A package can contain a single video file or multiple video files. How you decide to package your files depends on how much footage you have, how granularly you want to divide it up, and how much background knowledge you have about where the files come from.

Two useful guiding principles from the archives world are provenance and original order.  Provenance refers to preserving the original context of creation by keeping records from different sources/origins separate. Original order is also about preserving context, and refers to restoring or maintaining records in the original sequence in which they were created.

While following the principles of provenance and original order, there can be some flexibility about what constitutes a single package, and sometimes you will be working with incomplete background information. Do what makes sense for your project.

Here are some real-life examples of how files have been made into packages in the El Grito project: 

Package 1: Video files from a single policing incident, filmed in sequence.

Package 2: A single video file filmed at the same policing incident, but by a different camera/ cameraperson.

Package 3: Two video files (one master, one for web) made from digitizing a single miniDV tape.

Package 4: Multiple videos about a single incident, from various sources, but collected by one individual.


Decide on your directory structure

This is optional, but organizing your packages into directories and subdirectories can make your collection easier to navigate compared to having them all in one top-level directory.

In designing your directory / subdirectory structure:

  • Consider the logic behind how the original/source hard drive is organized. It may reflect how the source thinks about the collection or how they will use the content.  
  • Consider the purpose for which the collection will be browsed, accessed and used in the future.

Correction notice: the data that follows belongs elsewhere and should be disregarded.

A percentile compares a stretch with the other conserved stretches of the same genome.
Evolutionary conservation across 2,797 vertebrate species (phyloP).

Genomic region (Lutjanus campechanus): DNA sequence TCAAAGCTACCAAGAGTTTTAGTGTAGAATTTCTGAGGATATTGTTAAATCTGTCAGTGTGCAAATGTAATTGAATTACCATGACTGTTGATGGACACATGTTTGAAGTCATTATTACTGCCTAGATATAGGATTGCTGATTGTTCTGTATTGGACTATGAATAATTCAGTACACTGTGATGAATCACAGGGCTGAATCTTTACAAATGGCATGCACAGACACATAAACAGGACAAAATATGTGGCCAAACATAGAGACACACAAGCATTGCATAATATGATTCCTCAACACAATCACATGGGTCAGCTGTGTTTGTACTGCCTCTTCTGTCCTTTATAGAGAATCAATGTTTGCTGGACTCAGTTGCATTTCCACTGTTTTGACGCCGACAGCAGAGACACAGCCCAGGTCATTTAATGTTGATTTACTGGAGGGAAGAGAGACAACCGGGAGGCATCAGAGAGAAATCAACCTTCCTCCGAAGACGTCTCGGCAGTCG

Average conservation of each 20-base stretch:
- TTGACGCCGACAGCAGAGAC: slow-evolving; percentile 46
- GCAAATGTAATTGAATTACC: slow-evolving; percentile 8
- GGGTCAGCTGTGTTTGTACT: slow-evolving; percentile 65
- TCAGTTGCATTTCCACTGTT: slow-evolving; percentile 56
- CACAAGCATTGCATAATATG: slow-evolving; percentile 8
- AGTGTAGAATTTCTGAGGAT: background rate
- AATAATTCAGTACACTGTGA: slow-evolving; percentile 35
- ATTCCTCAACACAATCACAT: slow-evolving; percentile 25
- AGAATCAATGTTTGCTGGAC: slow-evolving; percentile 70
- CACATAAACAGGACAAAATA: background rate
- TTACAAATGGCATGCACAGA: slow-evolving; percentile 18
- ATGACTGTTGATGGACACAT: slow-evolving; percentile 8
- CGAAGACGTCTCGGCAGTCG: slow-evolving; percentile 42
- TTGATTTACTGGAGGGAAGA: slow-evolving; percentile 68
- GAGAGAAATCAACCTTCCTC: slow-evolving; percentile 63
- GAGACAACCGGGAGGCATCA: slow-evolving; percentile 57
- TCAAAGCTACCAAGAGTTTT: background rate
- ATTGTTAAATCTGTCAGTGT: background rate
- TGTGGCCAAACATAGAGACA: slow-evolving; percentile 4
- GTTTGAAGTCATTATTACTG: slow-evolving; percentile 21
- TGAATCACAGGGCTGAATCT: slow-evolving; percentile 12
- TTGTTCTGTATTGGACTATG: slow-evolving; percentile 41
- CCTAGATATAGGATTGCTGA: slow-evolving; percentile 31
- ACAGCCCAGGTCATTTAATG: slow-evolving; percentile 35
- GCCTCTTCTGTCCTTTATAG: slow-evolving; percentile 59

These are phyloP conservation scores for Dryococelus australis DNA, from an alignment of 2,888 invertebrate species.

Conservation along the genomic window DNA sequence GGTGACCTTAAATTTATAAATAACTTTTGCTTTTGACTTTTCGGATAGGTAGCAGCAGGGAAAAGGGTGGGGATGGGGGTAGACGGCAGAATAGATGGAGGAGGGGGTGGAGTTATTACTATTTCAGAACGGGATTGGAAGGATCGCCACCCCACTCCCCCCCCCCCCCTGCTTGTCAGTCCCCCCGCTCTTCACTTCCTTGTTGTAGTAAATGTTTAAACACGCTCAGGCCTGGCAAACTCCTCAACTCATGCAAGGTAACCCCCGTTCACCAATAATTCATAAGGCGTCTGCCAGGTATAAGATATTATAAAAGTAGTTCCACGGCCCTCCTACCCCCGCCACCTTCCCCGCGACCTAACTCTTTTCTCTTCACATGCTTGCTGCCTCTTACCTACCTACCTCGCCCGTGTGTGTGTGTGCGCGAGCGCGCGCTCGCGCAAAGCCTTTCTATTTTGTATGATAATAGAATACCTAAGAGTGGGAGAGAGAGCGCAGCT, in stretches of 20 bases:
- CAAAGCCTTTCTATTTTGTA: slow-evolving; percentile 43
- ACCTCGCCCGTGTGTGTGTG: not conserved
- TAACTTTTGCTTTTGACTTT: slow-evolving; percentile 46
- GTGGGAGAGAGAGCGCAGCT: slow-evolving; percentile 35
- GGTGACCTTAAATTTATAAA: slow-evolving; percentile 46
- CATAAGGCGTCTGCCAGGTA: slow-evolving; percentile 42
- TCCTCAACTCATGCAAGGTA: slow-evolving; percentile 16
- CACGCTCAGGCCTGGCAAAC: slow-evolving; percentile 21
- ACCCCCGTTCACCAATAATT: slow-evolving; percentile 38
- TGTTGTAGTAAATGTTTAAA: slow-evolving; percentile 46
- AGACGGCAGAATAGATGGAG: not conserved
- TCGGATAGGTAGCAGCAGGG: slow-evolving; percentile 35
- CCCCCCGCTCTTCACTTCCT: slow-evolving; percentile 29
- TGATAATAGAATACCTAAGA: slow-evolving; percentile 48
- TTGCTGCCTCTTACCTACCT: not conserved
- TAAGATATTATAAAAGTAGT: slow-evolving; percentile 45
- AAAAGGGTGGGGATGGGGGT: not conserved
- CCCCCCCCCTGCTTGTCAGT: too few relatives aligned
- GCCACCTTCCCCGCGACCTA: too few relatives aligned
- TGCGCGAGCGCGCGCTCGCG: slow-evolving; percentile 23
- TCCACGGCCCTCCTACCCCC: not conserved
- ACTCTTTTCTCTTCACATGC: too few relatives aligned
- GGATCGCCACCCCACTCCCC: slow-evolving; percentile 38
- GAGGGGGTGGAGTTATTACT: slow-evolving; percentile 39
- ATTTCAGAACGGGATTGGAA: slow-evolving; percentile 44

• Define each level of the directory structure by how it sorts your packages — e.g. “by date,” or “by case,” or “by officer,” “by type,” etc, etc — and follow this consistently throughout your collection.
  • On any single directory level, all the folders should sort the content in the same way. In other words, don’t have some folders that sort “by date” and other folders that sort “by officer” on the same directory level, as this will create confusion as to where a package is filed.

Document and communicate

Document and communicate the organizing structure to anyone that will be involved in the next ingest phase so that work is done consistently.


In archives, “ingest” is the process of accepting a new item into a collection and making it ready for long-term storage according to the archive’s rules and standards.  This involves making an “archival package.”

The instructions below outline the steps we followed to for create archival packages for the El Grito project based on a packaging standard developed by the Library of Congress called BagIt, using a free tool called Exactly.

Using the standard and tool is useful because it automates a lot of the work and creates self-describing packages can be easily shared, identified, and validated (i.e. shown to be complete and unaltered — important for evidentiary uses!) later on.


Exactly tool icon

Exactly is a free and open-source application for packaging files with customized metadata and fixity data.


Install and open Exactly

Download and install Exactly (for more information check out the User Guide from AVP). When you open the app, the interface will look like this:


In the Title field, enter the package name

Use a consistent naming scheme for your packages.

For the El Grito project, the package name followed the template: PackageID-ContentCreationDate. So, a Title for a package might look like: P0001-2016-06-15.


Enter Source and Destination information

For Source, navigate to the file(s) that you want to package. For Destination, navigate to the archival storage location where you want Exactly to create your package folder.


Enter metadata for the package

Metadata that included in a package should be minimal metadata that will not need to be updated or changed over time, and that is useful for identifying the package, if say, it is sent to someone.

To add metadata in Exactly, click on “show” next to Metadata to reveal the metadata entry fields:

Check “Show all reserved fields” to reveal the pre-set BagIt metadata elements. You don’t have to use all of them, and/or you can define your own, but this can save you some work. To eliminate the extra pre-set fields, click on the “” button next to the field label:

For the El Grito project, we used the pre-set Source Organization, Contact Name, and Contact Email fields. Enter metadata values and hit Save:


Create the package!

When you’re ready, press the Transfer button on the top right side of the window. You will see updates in the log window as the transfer takes place.

When the process is done, check for your newly created package in your storage destination. It should look something like this: